August 8, 2011

Befriending Camels at the Pyramids of Egypt


There are two types of Camels.  One-humped camels are native to the Middle East and the Horn of Africa and the two-humped type (the Bactrian camel) is native to Central Asia.  Contrary to popular belief, these humps are not sloshing around with water, but are instead filled with fat reserves for energy storage.  This is a great adaptation that concentrates the fat away from the rest of the body so that camels do not contain much fat in other areas which would cause too much thermal insulation.

Height: 7 feet tall at the hump for adults
Weight:  900 - 2200 lbs
Life Expectancy:  40-50 years

Population:  14 million, the vast majority of which are domesticated.  They are used to make dairy products, used for meat and used for transport.   The largest herds are in Ethiopia.  The only truly wild camels left are the Bactrian Camels of the Gobi desert in China and Mongolia, with a population of less than 1000, they are endangered in the wild.   The wild camels of North America went extinct 10,000 to 12,000 years ago with the expansion of humans on the continent.

Special Adaptations:  They can live in a huge range of temperature and water conditions that would kill most animals.  For example, they can withstand a 25% loss in body weight due to water loss.  Most organisms will go into cardiac arrest before even losing 12% of their body weight in water.  If water is available, they can drink 150 litres (40 gallons) of water in one sitting.  They don't even begin to sweat until it reaches 41 degrees Celsius.

Beauty or Beast:  The word camel comes from an Arabic word meaning "beauty".  I will leave it up to you to judge in the pictures below.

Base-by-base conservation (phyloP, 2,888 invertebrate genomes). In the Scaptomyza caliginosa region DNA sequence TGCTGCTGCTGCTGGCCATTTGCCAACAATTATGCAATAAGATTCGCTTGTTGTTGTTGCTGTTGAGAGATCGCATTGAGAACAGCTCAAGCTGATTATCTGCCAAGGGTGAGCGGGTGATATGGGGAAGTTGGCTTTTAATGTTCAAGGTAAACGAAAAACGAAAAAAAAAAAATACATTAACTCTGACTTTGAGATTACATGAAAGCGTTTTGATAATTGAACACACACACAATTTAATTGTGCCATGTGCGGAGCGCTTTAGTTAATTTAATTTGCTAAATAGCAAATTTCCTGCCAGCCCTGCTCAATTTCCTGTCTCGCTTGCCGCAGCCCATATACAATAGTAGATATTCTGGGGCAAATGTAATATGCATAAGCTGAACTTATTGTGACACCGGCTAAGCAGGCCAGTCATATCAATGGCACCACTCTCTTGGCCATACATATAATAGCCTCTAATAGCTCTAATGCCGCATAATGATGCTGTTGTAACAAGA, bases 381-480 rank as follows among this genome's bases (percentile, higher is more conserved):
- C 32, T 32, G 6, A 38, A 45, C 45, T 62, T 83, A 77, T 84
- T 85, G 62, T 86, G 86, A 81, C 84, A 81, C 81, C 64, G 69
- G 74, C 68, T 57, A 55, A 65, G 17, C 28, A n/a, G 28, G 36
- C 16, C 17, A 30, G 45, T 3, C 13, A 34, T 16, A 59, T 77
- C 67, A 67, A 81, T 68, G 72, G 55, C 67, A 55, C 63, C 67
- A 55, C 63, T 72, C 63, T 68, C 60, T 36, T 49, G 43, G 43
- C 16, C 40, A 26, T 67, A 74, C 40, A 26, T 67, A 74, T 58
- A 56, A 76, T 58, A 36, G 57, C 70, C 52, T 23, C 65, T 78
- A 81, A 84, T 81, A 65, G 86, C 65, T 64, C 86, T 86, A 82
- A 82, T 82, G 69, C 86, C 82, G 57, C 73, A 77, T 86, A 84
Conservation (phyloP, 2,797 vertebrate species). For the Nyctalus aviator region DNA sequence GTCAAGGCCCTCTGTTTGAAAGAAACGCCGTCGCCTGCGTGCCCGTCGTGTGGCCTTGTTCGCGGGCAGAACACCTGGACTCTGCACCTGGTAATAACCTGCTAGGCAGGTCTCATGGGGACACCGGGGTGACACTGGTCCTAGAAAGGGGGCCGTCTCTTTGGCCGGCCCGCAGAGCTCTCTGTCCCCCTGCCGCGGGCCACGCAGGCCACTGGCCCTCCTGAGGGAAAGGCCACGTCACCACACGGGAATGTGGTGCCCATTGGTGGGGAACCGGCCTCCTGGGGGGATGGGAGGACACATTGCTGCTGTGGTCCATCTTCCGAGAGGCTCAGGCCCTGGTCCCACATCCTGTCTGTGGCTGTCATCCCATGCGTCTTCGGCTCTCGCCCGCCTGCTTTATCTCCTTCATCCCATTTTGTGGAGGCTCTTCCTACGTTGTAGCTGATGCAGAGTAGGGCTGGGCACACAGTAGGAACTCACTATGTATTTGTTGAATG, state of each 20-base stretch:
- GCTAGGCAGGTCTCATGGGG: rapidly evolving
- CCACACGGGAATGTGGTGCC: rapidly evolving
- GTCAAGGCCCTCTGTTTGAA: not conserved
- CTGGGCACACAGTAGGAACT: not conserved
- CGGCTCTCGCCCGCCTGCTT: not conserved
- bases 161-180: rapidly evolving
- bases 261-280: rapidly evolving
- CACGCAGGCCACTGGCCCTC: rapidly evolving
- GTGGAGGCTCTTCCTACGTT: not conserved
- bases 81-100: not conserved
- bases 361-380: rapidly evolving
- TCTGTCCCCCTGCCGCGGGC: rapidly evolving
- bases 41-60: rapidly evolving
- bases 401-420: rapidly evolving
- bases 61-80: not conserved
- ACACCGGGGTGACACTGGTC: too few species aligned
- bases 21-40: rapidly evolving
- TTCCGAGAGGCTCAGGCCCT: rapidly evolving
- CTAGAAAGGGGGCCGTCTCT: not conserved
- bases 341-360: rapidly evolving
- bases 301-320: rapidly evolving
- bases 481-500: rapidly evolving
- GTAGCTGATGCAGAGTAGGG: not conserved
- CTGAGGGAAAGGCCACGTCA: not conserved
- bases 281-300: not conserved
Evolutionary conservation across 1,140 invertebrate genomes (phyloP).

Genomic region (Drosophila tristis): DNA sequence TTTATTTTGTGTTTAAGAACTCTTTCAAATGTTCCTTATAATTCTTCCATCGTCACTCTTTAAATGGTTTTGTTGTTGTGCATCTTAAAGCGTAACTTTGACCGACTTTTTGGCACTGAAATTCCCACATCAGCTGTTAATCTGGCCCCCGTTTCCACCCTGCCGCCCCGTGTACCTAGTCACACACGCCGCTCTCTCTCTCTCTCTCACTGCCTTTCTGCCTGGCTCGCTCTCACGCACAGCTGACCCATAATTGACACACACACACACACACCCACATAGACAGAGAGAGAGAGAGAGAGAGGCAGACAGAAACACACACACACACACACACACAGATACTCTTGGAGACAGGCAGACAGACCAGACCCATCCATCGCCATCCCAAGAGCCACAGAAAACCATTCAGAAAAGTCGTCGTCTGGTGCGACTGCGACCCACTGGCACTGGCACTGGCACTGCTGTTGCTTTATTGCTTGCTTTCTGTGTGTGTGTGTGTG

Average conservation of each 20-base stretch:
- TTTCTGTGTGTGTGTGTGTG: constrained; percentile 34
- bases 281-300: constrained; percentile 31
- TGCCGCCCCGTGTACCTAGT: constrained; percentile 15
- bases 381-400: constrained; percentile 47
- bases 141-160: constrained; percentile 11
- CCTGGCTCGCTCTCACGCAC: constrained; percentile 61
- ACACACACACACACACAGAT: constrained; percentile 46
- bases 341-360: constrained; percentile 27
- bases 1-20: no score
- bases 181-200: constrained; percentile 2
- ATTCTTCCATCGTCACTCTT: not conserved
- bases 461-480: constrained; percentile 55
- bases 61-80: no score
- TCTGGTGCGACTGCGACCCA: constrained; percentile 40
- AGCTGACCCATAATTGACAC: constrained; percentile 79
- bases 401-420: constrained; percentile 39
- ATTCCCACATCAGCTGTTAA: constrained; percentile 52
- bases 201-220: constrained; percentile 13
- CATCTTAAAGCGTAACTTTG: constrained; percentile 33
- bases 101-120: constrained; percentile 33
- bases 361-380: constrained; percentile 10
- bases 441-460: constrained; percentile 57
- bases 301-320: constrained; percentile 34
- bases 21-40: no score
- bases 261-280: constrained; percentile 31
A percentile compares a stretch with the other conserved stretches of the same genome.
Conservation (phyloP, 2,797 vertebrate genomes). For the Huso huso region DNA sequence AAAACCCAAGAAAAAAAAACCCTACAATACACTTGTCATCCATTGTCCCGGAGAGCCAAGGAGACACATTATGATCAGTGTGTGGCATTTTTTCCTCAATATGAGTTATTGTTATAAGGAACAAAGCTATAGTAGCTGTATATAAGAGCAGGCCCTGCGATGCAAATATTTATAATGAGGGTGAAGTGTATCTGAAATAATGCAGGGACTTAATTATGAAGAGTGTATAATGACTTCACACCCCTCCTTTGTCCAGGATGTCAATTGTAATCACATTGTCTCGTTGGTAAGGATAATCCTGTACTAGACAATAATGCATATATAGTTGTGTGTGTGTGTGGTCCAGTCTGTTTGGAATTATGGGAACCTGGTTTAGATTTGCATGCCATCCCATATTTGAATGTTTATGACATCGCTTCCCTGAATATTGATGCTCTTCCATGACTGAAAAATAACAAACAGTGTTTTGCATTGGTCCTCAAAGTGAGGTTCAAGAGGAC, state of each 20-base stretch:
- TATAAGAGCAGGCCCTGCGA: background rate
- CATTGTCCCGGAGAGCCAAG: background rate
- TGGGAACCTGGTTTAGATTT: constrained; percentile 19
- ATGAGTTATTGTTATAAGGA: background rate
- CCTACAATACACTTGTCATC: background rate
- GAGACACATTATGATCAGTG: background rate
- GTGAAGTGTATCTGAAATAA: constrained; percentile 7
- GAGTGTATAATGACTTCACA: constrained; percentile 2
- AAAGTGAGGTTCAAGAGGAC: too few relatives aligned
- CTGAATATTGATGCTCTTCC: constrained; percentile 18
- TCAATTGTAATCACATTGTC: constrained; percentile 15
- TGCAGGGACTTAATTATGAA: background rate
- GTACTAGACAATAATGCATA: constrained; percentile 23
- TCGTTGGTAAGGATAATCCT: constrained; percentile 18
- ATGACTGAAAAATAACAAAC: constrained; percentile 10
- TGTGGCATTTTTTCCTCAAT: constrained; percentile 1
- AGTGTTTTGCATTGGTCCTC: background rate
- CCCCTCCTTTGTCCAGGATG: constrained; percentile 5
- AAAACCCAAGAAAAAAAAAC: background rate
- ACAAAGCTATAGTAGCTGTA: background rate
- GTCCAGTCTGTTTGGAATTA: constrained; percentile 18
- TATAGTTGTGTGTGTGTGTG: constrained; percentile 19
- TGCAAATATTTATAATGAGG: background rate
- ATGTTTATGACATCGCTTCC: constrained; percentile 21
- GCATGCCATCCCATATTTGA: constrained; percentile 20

If you're in Egypt, you "have to" see the pyramids.  However, I was told by people who had visited there before that the experience would be a let down because it would be crazy touristy.  There would be no way to even get a picture of the pyramids without hordes of people in the background.  However, being the opportunistic disaster tourists that we are, we decided to benefit from the lack of tourism in Egypt due to the aftermath of the Arab Spring.  So off we flew.

Take a gander at this photo.  Unheard of sandy emptiness.  It's like we rented the pyramids for ourselves!

Optical illusion, yes. Photoshop no.

Yes, yes, the pyramids were pretty cool, but it was the camel, our one super mean and super ugly camel, that brought all the drama.  I did not chose the camel even though I knew full well that I and my chosen little horse would look pretty wimpy next to the camel and Calvin.  I think my horse even looks a bit demoralized.

Us and our rides.

But in all seriousness, the camel kept on baring his teeth at me (which was all covered in green vegetable slime bits) and flapping his lips every time I got near.

It`s hard to make friends in the desert.
He spat at me shortly after the shot above.  Luckily only a bit of the green goo got on my sleeve.  Still really gross.

I guess I was pushing my luck.

Trying to fight fire with fire.

Eventually I was convinced by Calvin and my guide that if I didn't try riding the camel I would be deemed a wimp forever.  They seem easy enough to mount, until they pop up suddenly before you've even got your balance.  I think though they are domesticated, they seem stubborn and independent minded in the end.  I guess I wouldn't want to carry people on my back all day in 40 degree heat either.

Not close enough to see his yellow teeth.

That's the money shot.  We look fearless and the camel even looks regal.

It is hard to see in these photos, but this camel was covered in what seemed like tattoos, or inked brands on his skin that made him look like a decorative plate.  You can see the star on his cheek.

The pyramids were a 8.5 out of 10.
The camel gets a 3 out of 10.  At least this one does.

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